It’s 6:45 a.m. on Wednesday, March 11. The Miami University hockey team is at Goggin Ice Center loading a pair of busses for what should be a routine trip to Minnesota-Duluth for the first round of the National Collegiate Hockey Conference playoffs.
If Miami were to win its best-of-three series this weekend at Amsoil Arena, the RedHawks would stay in Minnesota for the next weekend’s NCHC Frozen Faceoff in St. Paul. The trip could last four days or a week and a half.
I’m on the second bus with the freshmen and seniors, planning to announce the games this weekend on Miami’s student station, RedHawk Radio. As we hit I-70 and roll west, players are stretched out, listening to their AirPods, eyes closed, resting.
The plan was to travel Wednesday, practice Thursday and play up to three games on the weekend starting Friday.
I’m sitting near flagship radio announcer Greg Waddell, trainer Drew Ruckelshaus and equipment manager Andy Geshan, my father.
On the drive, between naps, homework and Netflix series, everyone follows the coronavirus developments spreading across the nation.
First, the virus is declared a pandemic. Next, major college sporting events, such as March Madness and the Frozen Four, move to play games without fans.
As Chicagoland and rural Wisconsin pass by the window, everyone is already discussing what it all means for Miami’s own tournament this weekend.
The night sky settles in as the team approaches Duluth. It’s my first time here, and the famous drawbridge and Lake Superior come into view.
In the background, I hear the President addressing the nation, telling Americans no travel from Europe will be allowed for 30 days.
“This is like 9/11,” Waddell says.
Two minutes later, just as the bus crosses the lake into Minnesota, athletic department personnel inform the coaching staff that all NCHC games this weekend were to be played without fans. Players would be given a certain amount of tickets for their families.
Enjoy what you're reading?
Signup for our newsletter
“Only a matter of time,” a player muttered.
There is an anxious vibe as the busses arrive at the hotel. When the team walks into the lobby, a TV greets them with the news that the NBA had suspended its season.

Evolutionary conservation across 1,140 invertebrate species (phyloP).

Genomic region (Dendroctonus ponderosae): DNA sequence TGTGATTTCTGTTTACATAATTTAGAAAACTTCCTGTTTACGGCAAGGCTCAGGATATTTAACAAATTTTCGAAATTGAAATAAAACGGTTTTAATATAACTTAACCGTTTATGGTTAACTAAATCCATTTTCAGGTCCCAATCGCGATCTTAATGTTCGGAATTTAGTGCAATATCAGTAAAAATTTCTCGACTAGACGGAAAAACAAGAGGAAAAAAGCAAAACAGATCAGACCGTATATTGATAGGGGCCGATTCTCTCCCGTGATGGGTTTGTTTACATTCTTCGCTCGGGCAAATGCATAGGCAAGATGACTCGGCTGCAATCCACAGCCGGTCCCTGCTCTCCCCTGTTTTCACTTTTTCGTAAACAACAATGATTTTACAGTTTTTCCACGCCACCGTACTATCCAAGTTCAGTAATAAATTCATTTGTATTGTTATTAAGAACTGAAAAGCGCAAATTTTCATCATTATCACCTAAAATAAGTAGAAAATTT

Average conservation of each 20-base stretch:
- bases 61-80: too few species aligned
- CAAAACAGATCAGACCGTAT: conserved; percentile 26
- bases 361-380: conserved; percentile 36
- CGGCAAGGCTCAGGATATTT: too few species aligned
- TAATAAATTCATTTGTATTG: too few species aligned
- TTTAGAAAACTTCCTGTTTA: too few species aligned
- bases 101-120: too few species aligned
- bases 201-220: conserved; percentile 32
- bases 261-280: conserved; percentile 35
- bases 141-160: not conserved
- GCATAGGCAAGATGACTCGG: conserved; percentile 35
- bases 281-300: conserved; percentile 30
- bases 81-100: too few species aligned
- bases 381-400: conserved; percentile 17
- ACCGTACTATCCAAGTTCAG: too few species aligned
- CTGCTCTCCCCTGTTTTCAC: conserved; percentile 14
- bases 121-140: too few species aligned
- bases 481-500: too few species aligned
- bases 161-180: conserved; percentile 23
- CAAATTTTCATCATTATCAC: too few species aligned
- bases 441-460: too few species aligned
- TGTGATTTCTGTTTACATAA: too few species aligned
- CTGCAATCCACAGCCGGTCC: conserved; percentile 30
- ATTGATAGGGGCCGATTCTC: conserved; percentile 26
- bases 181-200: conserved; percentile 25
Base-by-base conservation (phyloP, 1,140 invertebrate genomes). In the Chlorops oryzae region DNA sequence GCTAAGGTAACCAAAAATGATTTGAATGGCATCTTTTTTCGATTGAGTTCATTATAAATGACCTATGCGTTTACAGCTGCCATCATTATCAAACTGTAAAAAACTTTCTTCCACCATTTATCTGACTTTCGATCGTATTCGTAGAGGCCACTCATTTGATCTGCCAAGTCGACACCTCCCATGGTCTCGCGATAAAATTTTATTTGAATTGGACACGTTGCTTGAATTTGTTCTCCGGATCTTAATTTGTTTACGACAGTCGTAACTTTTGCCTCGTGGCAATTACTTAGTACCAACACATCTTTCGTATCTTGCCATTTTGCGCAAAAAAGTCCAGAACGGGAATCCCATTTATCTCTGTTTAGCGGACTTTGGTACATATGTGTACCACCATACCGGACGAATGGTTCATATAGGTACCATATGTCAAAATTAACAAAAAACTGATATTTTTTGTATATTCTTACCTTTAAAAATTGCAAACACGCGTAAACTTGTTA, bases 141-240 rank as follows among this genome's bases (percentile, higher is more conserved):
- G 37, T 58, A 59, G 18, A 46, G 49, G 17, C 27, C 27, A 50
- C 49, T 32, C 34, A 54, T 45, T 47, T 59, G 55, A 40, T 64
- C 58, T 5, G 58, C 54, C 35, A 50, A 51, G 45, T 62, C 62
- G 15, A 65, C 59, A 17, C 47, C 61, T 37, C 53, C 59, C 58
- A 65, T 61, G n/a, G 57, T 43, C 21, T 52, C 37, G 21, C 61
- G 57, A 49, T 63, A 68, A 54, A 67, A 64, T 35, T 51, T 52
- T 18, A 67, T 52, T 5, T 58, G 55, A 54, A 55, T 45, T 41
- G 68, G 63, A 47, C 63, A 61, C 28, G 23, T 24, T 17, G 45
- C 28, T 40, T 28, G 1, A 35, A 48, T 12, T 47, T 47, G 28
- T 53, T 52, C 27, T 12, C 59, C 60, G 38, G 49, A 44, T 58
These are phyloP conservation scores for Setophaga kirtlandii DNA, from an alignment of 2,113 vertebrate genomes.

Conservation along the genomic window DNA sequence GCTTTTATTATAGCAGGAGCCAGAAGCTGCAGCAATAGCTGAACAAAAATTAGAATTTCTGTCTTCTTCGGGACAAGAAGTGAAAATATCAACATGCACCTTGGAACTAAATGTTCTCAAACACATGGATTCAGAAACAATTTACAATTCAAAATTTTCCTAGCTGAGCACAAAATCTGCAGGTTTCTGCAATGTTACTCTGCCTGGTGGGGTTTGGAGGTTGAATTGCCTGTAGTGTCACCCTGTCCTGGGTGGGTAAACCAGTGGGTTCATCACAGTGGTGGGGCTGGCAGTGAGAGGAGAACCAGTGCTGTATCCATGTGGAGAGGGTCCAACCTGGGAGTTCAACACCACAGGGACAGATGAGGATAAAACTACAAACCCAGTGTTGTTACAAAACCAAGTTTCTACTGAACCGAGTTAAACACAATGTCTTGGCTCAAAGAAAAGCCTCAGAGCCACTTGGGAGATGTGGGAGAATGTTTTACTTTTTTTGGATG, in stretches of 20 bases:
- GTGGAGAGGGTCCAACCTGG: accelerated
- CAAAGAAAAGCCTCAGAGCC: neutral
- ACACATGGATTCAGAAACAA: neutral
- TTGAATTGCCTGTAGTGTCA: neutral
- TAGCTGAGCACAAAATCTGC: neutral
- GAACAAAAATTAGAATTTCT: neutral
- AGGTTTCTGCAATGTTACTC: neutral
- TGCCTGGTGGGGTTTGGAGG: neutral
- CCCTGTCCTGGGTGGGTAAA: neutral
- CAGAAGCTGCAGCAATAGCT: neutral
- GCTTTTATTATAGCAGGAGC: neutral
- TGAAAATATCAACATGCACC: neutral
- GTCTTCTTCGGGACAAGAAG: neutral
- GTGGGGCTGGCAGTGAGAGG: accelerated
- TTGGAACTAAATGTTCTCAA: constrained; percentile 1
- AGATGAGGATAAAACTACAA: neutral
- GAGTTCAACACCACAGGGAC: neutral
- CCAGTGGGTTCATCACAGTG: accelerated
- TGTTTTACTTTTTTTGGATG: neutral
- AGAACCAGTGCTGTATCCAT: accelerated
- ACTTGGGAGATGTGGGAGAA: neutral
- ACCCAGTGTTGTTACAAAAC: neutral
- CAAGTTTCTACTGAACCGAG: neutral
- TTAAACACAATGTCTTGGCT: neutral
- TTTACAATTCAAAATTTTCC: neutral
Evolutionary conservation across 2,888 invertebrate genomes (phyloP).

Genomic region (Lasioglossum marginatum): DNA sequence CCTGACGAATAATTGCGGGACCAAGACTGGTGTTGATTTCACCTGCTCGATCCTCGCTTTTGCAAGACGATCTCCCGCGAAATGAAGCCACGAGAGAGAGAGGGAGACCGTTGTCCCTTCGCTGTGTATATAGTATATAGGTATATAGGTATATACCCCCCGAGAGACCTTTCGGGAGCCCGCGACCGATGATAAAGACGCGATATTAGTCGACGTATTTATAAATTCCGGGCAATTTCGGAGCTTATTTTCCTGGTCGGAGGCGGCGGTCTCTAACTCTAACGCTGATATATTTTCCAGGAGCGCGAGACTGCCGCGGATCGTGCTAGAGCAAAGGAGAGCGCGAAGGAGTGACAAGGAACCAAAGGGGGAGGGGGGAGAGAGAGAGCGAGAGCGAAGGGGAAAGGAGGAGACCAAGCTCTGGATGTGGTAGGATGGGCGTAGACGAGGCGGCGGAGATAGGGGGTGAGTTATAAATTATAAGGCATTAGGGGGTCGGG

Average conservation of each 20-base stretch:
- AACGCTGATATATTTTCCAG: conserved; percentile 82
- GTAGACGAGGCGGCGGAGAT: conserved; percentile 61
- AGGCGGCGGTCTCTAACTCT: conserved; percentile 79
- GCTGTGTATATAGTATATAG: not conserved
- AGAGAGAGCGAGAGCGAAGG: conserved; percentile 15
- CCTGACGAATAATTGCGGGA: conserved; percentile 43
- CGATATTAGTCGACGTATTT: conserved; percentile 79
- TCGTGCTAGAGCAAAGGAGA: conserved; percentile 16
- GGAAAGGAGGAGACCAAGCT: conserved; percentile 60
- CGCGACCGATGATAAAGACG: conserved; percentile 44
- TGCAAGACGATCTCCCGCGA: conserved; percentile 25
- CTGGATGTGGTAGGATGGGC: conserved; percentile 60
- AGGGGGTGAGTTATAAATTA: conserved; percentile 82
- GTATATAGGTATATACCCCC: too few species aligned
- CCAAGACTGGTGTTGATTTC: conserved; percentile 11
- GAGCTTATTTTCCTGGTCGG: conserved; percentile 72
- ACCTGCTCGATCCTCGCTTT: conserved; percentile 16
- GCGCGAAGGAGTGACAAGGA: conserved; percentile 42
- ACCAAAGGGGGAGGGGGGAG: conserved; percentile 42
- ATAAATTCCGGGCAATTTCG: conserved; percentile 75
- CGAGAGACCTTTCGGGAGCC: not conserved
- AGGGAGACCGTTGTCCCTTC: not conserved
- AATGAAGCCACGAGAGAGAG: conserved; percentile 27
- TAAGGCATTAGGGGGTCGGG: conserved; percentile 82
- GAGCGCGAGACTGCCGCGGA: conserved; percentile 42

Thursday at breakfast, phones blow up around 10 a.m. CST, telling everyone the power five conferences are canceling their basketball tournaments.
Nobody had to say it, but with these events, it became a matter of when, not if, the NCHC would call things off.
Players were given free time between breakfast and lunch. Practice was scheduled for late afternoon at the rink. Ruckelshaus, my dad and I head back to the room and monitor ESPN.
We watch the live coverage of college basketball players across the nation getting pulled off the floor before their conference tournament games were to tip off.
Ten minutes later, my dad’s phone vibrates.
Walking into the meal room, there’s a strong, awkward, unfamiliar feeling. The team is sitting among three large tables before lunch, silent. By this time, everyone knows.
“It sucked to go all that way and not play,” senior captain Gordie Green said. “It’s just sad — sad that I don’t get to put the Miami jersey on again and play with my brothers.”
In the meal room, head coach Chris Bergeron addresses the team, calling the event unprecedented, apologizing that this is how the season has to end.
Nobody knows how to react.
Players are staring at the floor. There are blank, expressionless faces. An eerie silence.
Senior defenseman Grant Frederic found out on Twitter in his hotel room.
“The only feeling I can describe is that it just felt weird. It’s still weird,” Frederic said. “To think that college hockey’s over for us hasn’t really hit yet. I’m trying not to think about it, but I just never thought the virus would get this bad.”
Players trickle to the buffet and grab food, as the reality of the moment settles in.
Their season is over.
Team staff go to all the seniors and comfort them. Nobody is overly emotional, just disappointed. Disappointed that it had to end this way. A way that was completely out of their control.
“It’s terrible we couldn’t do whatever was ahead,” Frederic said. “When we walked off the ice the Saturday before at Western Michigan, I just wish we knew it was our last game.”
After the silence comes conversation. Players and staff begin talking about how to spend the rest of the afternoon and evening. It was now the last night this team would ever be together.
When the busses arrive home on Friday night, there are hugs and goodbyes. It ended too soon for these players and staff who worked hard all year. They don’t deserve this ending.
“What’s going on?” a handful of people ask.
Many hoped this trip would last a week and a half. Instead, it was three days.
“I’m disappointed I can’t live out the last few months of college the way I planned,” Green said. “There’s just really no closure.”